Since its inception in 1896, the goal of The Journal of Experimental Medicine (JEM) has been to publish outstanding and enduring studies in medical biology. At a time when many leading publishing groups are establishing topic-specific journals, we believe it is critical to complement that approach by offering a distinguished venue for publication of studies that integrate disciplines within the field of pathogenesis.
A distinctive editorial system supports this goal with an emphasis on exceptional service to our authors. Two groups of editors work hand in hand: professional editors with strong scientific backgrounds and full-time practicing scientists. At least one editor from each group evaluates the merits of each paper prior to external review. The editors convene weekly to discuss all papers with external referee comments and reach rapid decisions without excessive requests for revision.
Within the field of medical biology, we focus both on human studies and diverse in vivo experimental models of human disease that address such topics as genetics, inflammation, immunity, infectious disease, cancer, vascular biology, metabolic disorders, neuroscience, and stem cell biology. We welcome reports ranging from atomic-level analyses to clinical interventions that illustrate new mechanisms.
JEM was founded in 1896 at the Johns Hopkins School of Medicine by William Welch, the school’s founder and also the first president of the Board of Scientific Directors of The Rockefeller Institute. From its inception, Welch edited the journal by himself—even editing manuscripts while attending baseball games—and he eventually found that it placed too heavy a burden on his time. By March 1902, the editorial burden became too great for Welch, who stopped publishing papers and began stockpiling manuscripts and unanswered correspondence in his office, explaining the conspicuous absence of published papers from 1902 to 1904 (see JEM Archives).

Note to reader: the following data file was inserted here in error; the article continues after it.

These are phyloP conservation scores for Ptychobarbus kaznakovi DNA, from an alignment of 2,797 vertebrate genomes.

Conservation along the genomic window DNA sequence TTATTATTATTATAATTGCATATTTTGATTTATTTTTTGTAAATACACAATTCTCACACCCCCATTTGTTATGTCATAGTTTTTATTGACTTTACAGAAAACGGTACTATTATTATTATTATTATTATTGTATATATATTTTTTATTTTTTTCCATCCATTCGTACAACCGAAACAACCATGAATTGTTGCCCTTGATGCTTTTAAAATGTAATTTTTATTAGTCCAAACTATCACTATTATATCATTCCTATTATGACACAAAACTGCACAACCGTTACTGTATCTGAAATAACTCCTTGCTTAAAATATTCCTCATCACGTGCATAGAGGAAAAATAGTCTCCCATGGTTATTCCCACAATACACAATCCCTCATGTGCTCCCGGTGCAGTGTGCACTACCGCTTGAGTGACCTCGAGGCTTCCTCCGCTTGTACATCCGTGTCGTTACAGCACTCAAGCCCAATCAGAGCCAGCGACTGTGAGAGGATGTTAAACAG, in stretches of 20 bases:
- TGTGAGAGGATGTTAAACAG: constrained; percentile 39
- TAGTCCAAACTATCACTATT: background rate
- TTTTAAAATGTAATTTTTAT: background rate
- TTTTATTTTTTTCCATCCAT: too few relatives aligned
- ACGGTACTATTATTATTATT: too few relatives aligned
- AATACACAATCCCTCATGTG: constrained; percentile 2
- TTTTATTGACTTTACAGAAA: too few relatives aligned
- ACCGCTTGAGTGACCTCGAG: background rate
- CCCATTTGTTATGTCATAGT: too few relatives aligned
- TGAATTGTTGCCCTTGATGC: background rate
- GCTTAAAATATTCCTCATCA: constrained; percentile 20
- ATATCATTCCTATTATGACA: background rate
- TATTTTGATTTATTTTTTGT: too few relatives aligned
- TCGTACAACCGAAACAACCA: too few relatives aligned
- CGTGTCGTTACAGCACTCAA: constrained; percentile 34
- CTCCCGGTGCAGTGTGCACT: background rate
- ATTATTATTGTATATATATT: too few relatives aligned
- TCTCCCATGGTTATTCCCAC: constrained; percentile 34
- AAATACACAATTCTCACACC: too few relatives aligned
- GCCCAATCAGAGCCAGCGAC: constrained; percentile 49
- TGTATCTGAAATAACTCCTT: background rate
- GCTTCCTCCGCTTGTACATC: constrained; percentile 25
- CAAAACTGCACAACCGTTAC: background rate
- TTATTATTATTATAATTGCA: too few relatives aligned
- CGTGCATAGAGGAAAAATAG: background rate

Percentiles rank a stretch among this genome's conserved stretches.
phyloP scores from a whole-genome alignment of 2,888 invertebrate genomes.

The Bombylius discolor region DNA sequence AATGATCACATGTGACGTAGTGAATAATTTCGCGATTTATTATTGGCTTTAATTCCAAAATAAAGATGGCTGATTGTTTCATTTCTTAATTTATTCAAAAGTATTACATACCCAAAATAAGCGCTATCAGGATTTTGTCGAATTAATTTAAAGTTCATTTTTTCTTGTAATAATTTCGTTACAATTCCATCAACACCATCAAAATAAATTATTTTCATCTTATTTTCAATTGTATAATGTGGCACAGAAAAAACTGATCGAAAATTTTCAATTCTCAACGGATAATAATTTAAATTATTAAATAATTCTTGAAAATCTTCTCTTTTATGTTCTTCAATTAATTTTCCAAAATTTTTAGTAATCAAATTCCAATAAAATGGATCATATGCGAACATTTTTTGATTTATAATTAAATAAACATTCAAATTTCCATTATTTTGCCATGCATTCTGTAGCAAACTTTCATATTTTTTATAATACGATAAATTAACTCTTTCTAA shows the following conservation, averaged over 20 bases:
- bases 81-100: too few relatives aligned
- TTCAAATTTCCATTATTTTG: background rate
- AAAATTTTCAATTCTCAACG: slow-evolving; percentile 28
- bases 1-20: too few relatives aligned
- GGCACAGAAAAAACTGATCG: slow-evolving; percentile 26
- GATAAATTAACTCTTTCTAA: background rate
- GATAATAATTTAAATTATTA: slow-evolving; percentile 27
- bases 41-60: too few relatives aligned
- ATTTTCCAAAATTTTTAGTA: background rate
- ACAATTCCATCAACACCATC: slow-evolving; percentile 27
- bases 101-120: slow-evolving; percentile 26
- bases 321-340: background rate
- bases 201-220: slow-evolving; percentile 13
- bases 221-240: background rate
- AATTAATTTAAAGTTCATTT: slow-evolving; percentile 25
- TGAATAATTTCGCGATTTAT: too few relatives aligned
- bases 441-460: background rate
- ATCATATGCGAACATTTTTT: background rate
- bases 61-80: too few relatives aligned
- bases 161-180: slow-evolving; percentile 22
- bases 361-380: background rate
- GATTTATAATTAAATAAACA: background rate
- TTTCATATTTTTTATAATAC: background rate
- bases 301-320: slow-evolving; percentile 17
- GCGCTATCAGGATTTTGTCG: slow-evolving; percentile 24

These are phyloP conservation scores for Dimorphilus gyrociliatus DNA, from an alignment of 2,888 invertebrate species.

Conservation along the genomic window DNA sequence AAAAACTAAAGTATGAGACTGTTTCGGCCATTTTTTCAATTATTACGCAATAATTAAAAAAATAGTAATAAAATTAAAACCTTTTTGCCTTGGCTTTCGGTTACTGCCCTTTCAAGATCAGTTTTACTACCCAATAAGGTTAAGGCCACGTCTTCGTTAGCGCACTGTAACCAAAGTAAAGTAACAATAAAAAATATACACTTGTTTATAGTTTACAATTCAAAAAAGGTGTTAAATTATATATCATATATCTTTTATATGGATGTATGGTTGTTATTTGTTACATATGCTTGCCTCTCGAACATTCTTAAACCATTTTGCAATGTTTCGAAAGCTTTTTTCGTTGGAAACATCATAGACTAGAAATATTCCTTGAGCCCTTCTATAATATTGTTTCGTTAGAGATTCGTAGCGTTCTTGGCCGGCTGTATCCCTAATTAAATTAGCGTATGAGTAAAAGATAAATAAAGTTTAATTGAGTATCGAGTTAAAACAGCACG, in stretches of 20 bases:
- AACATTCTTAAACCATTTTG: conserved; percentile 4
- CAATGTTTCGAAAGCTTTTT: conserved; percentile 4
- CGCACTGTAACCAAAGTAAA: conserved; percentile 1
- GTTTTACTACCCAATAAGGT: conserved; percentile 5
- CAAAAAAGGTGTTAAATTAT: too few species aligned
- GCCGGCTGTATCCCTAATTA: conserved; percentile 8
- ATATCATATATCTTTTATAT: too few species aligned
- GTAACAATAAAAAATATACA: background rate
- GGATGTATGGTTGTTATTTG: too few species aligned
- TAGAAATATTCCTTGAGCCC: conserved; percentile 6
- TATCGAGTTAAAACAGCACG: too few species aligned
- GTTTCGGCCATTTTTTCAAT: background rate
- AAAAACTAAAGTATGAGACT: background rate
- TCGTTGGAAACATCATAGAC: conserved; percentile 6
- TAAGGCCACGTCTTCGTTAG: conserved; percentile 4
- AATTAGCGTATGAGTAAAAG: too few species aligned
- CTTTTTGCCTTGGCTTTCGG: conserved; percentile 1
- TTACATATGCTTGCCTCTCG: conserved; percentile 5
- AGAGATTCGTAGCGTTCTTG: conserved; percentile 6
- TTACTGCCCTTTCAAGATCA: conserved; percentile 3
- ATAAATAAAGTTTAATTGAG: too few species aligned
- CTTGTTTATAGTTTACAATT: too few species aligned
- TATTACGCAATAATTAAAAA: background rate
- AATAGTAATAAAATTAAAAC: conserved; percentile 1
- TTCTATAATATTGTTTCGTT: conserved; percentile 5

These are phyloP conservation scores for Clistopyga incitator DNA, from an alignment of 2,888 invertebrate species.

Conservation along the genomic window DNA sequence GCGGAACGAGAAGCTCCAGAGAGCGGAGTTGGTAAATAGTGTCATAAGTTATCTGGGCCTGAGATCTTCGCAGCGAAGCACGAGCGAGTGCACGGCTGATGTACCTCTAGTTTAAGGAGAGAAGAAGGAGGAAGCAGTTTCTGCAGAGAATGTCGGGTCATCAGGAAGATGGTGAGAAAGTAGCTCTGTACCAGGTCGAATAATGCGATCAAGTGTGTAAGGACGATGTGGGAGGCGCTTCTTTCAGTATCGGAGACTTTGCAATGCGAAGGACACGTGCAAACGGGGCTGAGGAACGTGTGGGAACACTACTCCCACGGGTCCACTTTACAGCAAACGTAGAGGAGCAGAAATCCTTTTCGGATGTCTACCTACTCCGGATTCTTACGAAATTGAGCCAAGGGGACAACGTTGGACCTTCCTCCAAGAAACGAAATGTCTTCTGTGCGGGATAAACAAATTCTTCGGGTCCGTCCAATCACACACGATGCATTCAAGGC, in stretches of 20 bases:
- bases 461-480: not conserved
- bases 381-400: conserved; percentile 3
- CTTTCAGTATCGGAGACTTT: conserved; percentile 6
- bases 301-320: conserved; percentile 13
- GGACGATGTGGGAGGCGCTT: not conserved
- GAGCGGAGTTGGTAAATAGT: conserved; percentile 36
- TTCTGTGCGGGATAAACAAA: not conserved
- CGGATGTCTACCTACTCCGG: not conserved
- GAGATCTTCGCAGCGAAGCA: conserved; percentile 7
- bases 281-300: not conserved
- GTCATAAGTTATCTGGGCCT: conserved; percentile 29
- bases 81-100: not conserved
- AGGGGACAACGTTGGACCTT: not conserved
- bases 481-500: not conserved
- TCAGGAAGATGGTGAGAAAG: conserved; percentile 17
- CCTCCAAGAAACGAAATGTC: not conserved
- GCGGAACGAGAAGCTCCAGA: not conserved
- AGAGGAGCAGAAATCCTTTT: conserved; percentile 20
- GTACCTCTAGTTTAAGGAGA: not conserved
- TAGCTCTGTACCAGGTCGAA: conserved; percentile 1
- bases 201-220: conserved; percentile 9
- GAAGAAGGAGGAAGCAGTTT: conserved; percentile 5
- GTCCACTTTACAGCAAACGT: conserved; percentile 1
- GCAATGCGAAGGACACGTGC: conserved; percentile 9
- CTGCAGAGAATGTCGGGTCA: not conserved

In October 1902, Welch appealed to the board of The Rockefeller Institute to take over the journal. The transfer of ownership and publication responsibilities required the physical transfer of manuscripts from Welch’s office, which fell to the director of The Rockefeller Institute, Simon Flexner, who carried the abandoned manuscripts from Baltimore to New York in a suitcase.
The first issue of JEM published by The Rockefeller Institute appeared in February 1905, with Flexner serving as editor, and the journal has been published regularly since then. Although the journal was adopted by The Rockefeller Institute as a venue for publication of the Institute’s own research, it also accepted submissions from outside. Even in the early years, more than half of the papers published in the journal came from external labs.
Adapted from the Wikipedia entry for The Journal of Experimental Medicine